Comparisons were performed according to the dietary vitamin D intake lower or higher than 400 IU/day using chi2 or Fisher exact test, as appropriate, for qualitative variables, and Student's t-test or Mann Whitney Wilcoxon test according to the normal distribution assumption for quantitative variables. We used a Cox proportional hazards regression models stratified on the recruitment center to determine the association of the dietary vitamin D intake with all-cause mortality, using the level <400 IU/day as the reference group. Univariate analysis was firstly performed to determine variables associated with the mortality. They were selected for the final model if the p-value for association was below 20%. The search for interactions was performed from the final model. Only interactions clinically relevant and interpretable were examined. The log-linearity assumption has been checked for each continuous variable and a conversion into qualitative variable was performed if this assumption was not verified. Analyses were performed using SAS®, version 9.4 (SAS Institute Inc.). All tests were 2-sided, and p < 0.05 was considered statistically significant. For multiple comparisons, when it is necessary p-values were adjusted using Hochberg procedure, which allows a control of the Family Wise Error Rate (FWER) at 0.05.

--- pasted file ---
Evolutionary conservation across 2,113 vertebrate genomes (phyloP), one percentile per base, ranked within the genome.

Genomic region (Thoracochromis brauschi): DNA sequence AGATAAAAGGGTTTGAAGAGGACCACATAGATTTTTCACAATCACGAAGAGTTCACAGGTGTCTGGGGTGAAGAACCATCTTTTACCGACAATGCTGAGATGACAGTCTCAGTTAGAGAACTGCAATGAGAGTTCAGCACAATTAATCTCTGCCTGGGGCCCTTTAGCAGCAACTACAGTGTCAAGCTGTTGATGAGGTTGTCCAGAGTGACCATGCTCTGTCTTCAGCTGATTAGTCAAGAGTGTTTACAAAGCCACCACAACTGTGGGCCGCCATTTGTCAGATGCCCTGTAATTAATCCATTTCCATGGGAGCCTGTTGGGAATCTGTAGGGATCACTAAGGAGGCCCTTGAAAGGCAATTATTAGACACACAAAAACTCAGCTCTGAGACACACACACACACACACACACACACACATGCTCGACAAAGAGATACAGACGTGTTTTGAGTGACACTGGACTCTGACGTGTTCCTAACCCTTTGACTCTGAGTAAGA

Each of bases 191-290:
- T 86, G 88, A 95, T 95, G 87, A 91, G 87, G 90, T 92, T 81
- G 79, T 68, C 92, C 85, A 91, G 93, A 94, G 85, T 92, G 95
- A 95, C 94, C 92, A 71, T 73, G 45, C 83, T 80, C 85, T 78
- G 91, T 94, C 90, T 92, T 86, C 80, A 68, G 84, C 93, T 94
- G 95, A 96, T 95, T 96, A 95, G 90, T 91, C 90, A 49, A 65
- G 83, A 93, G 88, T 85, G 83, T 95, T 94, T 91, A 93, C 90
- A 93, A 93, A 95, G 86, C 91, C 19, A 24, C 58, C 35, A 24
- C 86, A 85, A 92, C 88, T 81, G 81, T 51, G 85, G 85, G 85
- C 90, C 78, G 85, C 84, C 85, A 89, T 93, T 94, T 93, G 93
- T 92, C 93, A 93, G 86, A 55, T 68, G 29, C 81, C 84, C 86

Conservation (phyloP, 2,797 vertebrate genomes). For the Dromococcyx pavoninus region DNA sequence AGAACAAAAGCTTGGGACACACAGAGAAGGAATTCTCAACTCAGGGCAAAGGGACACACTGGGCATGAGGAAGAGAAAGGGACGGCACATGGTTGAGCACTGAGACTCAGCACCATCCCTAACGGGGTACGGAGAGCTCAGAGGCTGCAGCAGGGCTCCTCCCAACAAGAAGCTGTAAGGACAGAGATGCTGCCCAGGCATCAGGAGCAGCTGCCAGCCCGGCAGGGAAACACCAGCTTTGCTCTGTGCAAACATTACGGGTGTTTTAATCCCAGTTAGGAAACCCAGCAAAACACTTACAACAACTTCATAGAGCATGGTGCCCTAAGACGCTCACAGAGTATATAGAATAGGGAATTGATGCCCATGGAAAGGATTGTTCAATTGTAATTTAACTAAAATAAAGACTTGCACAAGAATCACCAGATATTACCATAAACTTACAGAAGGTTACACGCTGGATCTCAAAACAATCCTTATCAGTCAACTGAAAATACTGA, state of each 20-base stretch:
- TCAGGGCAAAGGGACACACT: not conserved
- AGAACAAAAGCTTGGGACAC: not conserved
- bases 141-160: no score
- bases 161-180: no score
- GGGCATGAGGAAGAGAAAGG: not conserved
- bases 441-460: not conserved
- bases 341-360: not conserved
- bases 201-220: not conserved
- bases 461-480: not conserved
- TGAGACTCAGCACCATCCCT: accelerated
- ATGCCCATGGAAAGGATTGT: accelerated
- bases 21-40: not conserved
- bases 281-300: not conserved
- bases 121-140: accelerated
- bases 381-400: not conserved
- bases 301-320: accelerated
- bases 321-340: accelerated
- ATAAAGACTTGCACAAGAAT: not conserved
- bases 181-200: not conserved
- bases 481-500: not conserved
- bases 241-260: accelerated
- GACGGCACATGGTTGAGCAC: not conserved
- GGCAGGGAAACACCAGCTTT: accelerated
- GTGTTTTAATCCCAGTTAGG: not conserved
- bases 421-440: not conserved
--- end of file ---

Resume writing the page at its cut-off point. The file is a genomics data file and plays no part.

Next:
Of 7,598 EPIDOS participants at 5 study sites, 3,066 women had all data available and were included in the present analysis (Figure 1).


Figure 1. Participants flowchart.

The mean age was 80.1 ± 3.6 years (mean ± SD), the mean dietary intake of vitamin D was estimated at 350 ± 170 IU/day, and the mean duration of the follow-up was 11.3 ± 5.2 years. Of the 3,066 women, 1,966 (64%) had low dietary vitamin D intake <400 IU/day. Table 1 describes the participants' characteristics and the comparison of the two groups of interest defined by the dietary vitamin D intake estimate (<400 IU/day vs. ≥400 IU/day). Compared to women with vitamin D intake ≥ 400 IU/day, those with low vitamin D intake were significantly older (p < 0.001) and had lower dietary calcium intake (p < 0.001) and lower dietary protein intake (p < 0.001). In addition, more women died before 12 October 2010 in the group with the low vitamin D intake (80.5 vs. 76.7%, p = 0.02).